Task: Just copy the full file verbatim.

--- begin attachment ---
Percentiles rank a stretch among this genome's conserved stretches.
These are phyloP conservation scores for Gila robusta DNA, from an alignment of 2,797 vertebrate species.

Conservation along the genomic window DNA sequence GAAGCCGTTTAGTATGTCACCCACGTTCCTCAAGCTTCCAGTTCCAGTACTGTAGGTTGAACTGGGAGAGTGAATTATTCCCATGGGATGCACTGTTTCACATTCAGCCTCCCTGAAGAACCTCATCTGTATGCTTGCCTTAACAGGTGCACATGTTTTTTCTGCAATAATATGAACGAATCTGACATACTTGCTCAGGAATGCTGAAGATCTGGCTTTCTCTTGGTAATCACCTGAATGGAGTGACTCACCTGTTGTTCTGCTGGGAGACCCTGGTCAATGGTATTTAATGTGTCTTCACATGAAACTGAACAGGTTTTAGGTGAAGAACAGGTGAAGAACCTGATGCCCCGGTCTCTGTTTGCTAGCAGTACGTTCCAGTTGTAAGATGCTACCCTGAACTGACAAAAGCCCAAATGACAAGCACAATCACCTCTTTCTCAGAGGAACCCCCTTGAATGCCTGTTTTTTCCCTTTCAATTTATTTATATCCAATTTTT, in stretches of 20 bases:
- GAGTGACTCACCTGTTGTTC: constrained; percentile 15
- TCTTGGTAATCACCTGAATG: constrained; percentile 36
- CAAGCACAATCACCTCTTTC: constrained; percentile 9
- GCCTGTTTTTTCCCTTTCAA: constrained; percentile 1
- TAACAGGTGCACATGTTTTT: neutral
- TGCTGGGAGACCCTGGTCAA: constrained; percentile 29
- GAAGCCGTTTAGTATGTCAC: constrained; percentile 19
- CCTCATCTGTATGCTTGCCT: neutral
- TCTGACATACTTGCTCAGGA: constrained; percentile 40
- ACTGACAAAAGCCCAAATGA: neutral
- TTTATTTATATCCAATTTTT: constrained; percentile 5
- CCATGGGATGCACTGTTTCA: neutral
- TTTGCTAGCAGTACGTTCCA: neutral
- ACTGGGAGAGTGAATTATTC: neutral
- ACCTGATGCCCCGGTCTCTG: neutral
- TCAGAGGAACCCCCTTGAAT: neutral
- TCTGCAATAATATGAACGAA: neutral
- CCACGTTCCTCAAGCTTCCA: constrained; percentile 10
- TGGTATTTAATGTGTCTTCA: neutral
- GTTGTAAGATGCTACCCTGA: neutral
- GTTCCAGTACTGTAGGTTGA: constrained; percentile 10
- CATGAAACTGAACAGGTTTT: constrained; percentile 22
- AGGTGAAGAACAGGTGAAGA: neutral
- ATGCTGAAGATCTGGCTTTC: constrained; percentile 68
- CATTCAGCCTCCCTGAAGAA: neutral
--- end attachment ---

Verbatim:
Percentiles rank a stretch among this genome's conserved stretches.
These are phyloP conservation scores for Gila robusta DNA, from an alignment of 2,797 vertebrate species.

Conservation along the genomic window DNA sequence GAAGCCGTTTAGTATGTCACCCACGTTCCTCAAGCTTCCAGTTCCAGTACTGTAGGTTGAACTGGGAGAGTGAATTATTCCCATGGGATGCACTGTTTCACATTCAGCCTCCCTGAAGAACCTCATCTGTATGCTTGCCTTAACAGGTGCACATGTTTTTTCTGCAATAATATGAACGAATCTGACATACTTGCTCAGGAATGCTGAAGATCTGGCTTTCTCTTGGTAATCACCTGAATGGAGTGACTCACCTGTTGTTCTGCTGGGAGACCCTGGTCAATGGTATTTAATGTGTCTTCACATGAAACTGAACAGGTTTTAGGTGAAGAACAGGTGAAGAACCTGATGCCCCGGTCTCTGTTTGCTAGCAGTACGTTCCAGTTGTAAGATGCTACCCTGAACTGACAAAAGCCCAAATGACAAGCACAATCACCTCTTTCTCAGAGGAACCCCCTTGAATGCCTGTTTTTTCCCTTTCAATTTATTTATATCCAATTTTT, in stretches of 20 bases:
- GAGTGACTCACCTGTTGTTC: constrained; percentile 15
- TCTTGGTAATCACCTGAATG: constrained; percentile 36
- CAAGCACAATCACCTCTTTC: constrained; percentile 9
- GCCTGTTTTTTCCCTTTCAA: constrained; percentile 1
- TAACAGGTGCACATGTTTTT: neutral
- TGCTGGGAGACCCTGGTCAA: constrained; percentile 29
- GAAGCCGTTTAGTATGTCAC: constrained; percentile 19
- CCTCATCTGTATGCTTGCCT: neutral
- TCTGACATACTTGCTCAGGA: constrained; percentile 40
- ACTGACAAAAGCCCAAATGA: neutral
- TTTATTTATATCCAATTTTT: constrained; percentile 5
- CCATGGGATGCACTGTTTCA: neutral
- TTTGCTAGCAGTACGTTCCA: neutral
- ACTGGGAGAGTGAATTATTC: neutral
- ACCTGATGCCCCGGTCTCTG: neutral
- TCAGAGGAACCCCCTTGAAT: neutral
- TCTGCAATAATATGAACGAA: neutral
- CCACGTTCCTCAAGCTTCCA: constrained; percentile 10
- TGGTATTTAATGTGTCTTCA: neutral
- GTTGTAAGATGCTACCCTGA: neutral
- GTTCCAGTACTGTAGGTTGA: constrained; percentile 10
- CATGAAACTGAACAGGTTTT: constrained; percentile 22
- AGGTGAAGAACAGGTGAAGA: neutral
- ATGCTGAAGATCTGGCTTTC: constrained; percentile 68
- CATTCAGCCTCCCTGAAGAA: neutral